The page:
Investigating Hypoglycemic Confidence in Type 1 and Type 2 Diabetes

Diabetes Technol Ther. 2017 Feb;19(2):131-136. doi: 10.1089/dia.2016.0366. Epub 2016 Dec 20.


Background: While research designed to understand the concerns about hypoglycemia among patients with diabetes has been primarily focused on the investigation of fear and anxiety, recent evidence suggests a potentially important and conceptually distinct element-hypoglycemic confidence. To investigate this dimension, we developed the Hypoglycemic Confidence Scale (HCS); herein, we describe the construction and validation of the HCS and examine how key patient factors are associated with hypoglycemic confidence.

Methods: Items were developed from interviews with six type 1 diabetes (T1D) adults, six insulin-using type 2 diabetes (T2D) adults, and seven diabetes healthcare professionals, resulting in nine self-report items. Separate exploratory factor analyses (EFAs) were conducted with T1D adults (N = 326), with T2D adults using both basal and prandial insulins (T2D-BP, N = 145) and with T2D adults using only basal insulin (T2D-BO, N = 82). Construct validity for the HCS was established with overall well-being (World Health Organization-5), diabetes distress (Diabetes Distress Scale), global anxiety (Generalized Anxiety Disorder), hypoglycemic fear (Hypoglycemic Fear Survey-II), and glycemic control (self-reported A1C). Hierarchical regression analyses examined the unique contribution of HCS scores, independent of hypoglycemic fear, on key psychosocial constructs and A1C.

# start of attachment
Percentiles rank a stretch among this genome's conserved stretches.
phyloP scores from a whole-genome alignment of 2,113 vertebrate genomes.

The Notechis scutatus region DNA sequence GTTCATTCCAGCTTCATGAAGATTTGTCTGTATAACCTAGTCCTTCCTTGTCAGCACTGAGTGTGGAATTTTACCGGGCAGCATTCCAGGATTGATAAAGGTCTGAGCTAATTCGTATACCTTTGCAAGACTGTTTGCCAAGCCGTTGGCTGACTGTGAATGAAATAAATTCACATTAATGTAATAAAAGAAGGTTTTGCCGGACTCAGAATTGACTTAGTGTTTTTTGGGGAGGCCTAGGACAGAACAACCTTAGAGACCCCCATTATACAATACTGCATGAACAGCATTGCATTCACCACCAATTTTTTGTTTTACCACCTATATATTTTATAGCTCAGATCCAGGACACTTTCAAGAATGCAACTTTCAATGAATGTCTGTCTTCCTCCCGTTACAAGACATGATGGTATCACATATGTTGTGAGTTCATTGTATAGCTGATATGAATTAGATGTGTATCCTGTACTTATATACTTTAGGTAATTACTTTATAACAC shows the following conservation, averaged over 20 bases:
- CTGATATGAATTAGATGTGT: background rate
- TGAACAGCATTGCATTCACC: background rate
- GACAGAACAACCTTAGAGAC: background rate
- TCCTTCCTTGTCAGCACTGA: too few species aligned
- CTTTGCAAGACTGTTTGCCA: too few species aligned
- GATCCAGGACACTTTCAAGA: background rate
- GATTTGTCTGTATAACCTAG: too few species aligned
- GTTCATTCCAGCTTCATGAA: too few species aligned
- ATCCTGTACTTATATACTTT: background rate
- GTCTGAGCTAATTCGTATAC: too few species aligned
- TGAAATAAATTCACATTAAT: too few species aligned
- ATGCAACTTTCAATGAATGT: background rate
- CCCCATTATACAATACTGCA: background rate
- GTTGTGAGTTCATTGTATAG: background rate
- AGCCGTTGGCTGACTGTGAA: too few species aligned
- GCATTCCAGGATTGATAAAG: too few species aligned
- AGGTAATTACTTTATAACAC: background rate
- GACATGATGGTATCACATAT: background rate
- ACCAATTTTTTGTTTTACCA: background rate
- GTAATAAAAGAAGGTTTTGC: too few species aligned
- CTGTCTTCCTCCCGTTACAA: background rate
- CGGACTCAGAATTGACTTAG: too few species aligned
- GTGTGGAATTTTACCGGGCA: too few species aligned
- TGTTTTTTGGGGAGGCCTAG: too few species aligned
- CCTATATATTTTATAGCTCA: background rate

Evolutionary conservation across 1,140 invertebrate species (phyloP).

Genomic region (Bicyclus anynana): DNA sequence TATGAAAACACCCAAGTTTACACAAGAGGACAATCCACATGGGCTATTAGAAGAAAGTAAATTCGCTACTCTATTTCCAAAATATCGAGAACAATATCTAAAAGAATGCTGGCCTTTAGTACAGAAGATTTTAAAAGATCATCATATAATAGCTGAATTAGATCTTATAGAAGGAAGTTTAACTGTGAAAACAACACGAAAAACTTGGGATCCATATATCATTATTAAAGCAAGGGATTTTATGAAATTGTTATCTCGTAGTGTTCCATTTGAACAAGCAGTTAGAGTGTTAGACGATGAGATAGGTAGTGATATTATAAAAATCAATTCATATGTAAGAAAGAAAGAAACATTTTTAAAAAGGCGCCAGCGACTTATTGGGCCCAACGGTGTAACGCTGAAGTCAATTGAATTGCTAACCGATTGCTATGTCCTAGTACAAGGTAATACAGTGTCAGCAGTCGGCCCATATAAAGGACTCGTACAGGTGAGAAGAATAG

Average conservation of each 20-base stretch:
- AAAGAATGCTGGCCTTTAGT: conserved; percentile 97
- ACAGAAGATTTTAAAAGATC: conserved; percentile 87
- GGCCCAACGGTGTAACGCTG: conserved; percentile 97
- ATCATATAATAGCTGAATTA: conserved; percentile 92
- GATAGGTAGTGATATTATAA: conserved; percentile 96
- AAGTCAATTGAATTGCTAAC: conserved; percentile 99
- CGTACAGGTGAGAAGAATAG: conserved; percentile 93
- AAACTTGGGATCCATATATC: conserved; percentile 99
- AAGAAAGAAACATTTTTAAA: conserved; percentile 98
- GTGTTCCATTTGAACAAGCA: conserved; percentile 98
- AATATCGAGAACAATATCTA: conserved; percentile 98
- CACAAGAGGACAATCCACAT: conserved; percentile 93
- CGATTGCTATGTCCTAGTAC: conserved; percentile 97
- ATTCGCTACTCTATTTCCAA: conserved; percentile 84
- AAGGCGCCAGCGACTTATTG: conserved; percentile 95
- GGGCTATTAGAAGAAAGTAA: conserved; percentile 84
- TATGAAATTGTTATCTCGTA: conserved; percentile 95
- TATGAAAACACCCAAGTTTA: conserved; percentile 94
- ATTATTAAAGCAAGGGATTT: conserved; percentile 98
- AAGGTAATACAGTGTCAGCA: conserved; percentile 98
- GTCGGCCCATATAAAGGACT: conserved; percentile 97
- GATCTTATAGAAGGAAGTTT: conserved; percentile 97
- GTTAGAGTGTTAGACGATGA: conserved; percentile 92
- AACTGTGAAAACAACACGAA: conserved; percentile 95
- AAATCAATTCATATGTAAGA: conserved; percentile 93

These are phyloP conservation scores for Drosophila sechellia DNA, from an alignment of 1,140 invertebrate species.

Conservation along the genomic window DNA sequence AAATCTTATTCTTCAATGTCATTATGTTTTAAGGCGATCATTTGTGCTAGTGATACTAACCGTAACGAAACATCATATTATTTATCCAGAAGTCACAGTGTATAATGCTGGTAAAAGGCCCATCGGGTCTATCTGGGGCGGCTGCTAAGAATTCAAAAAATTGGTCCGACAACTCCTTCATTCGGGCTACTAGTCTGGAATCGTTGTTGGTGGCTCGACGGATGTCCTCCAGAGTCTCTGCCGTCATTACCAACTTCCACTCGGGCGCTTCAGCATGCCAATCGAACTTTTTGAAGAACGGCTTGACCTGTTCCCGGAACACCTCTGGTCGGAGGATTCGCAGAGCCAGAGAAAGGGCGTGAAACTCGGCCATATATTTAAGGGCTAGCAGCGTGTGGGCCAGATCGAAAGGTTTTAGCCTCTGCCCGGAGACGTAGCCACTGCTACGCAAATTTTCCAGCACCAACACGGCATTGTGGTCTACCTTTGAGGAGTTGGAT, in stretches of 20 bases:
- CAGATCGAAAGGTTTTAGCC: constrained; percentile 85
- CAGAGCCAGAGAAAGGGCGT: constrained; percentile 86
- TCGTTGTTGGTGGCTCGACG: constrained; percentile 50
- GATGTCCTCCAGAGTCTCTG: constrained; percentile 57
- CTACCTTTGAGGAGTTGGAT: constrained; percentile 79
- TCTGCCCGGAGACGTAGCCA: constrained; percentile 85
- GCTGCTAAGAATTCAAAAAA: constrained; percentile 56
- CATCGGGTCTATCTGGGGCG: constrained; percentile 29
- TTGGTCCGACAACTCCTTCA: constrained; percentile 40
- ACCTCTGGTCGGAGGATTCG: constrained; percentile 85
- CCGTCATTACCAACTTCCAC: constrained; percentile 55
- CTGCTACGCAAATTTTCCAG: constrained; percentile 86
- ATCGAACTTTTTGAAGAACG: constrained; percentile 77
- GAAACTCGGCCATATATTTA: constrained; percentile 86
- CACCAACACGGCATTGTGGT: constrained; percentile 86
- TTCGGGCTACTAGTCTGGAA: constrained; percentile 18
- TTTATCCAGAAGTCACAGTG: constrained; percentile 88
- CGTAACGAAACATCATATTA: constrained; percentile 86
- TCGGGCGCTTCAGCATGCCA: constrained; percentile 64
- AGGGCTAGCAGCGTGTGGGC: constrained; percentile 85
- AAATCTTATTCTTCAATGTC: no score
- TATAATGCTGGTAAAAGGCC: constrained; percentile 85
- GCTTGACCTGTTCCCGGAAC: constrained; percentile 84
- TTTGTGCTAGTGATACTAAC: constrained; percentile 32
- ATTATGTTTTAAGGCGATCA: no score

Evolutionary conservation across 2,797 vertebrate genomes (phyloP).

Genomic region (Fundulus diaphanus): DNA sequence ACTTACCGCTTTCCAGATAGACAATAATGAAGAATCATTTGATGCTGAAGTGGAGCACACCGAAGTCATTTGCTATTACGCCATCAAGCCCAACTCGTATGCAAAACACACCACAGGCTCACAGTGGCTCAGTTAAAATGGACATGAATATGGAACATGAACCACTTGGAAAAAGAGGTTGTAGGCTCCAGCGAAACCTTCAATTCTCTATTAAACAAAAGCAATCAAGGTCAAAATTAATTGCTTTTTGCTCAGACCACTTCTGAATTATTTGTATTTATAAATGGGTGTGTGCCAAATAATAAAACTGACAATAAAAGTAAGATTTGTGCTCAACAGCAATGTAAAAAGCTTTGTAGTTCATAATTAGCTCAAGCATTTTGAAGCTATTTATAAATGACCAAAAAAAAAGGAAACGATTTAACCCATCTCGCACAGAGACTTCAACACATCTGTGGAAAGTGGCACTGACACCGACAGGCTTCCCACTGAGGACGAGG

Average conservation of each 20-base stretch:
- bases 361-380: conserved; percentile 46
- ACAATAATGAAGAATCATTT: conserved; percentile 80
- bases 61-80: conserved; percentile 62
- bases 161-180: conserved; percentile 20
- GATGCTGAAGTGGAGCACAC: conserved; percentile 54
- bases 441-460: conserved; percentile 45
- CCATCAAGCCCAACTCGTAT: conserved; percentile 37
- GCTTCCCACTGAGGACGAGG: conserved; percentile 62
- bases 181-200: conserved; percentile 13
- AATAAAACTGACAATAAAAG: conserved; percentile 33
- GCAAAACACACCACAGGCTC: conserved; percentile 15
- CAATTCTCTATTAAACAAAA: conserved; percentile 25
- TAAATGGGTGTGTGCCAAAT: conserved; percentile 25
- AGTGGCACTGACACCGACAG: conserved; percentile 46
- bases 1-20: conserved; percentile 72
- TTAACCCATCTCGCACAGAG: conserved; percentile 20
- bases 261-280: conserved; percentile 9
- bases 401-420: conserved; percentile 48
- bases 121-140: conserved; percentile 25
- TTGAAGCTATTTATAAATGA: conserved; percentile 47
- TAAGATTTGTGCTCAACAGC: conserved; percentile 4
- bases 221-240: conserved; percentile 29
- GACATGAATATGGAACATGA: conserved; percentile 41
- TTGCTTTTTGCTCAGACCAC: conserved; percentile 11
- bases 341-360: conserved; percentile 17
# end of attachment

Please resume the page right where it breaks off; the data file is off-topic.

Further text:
Results: EFAs of the nine HCS items yielded a single factor solution for each of the three subject samples, accounting for 50.8%, 65.1%, and 73.7% of the variance for the T1D, T2D-BP, and T2D-BO groups, respectively. Construct validity was established by significant correlations with criterion variables. The HCS was associated with well-being and diabetes distress in the T1D (in both cases, P < 0.001) and T2D-BP groups (in both cases, P < .05) and for self-reported A1C in the T2D-BP group (P < .05) independent of hypoglycemic fear.

Conclusions: Hypoglycemic confidence is a unique dimension of patient experience, different from hypoglycemic fear, and is deserving of further study. The HCS is a reliable valid measure of hypoglycemic confidence for adults with T1D and insulin-using T2D.

Keywords: Confidence; Hypoglycemia; Type 1 diabetes; Type 2 diabetes.

Publication types

  • Research Support, Non-U.S. Gov't

MeSH terms

  • Adult
  • Aged
  • Diabetes Mellitus, Type 1 / drug therapy
  • Diabetes Mellitus, Type 1 / psychology*
  • Diabetes Mellitus, Type 2 / drug therapy
  • Diabetes Mellitus, Type 2 / psychology*
  • Female
  • Humans
  • Hypoglycemia / chemically induced
  • Hypoglycemia / psychology*
  • Hypoglycemic Agents / adverse effects*
  • Hypoglycemic Agents / therapeutic use
  • Insulin / adverse effects*
  • Insulin / therapeutic use
  • Male
  • Middle Aged


  • Hypoglycemic Agents
  • Insulin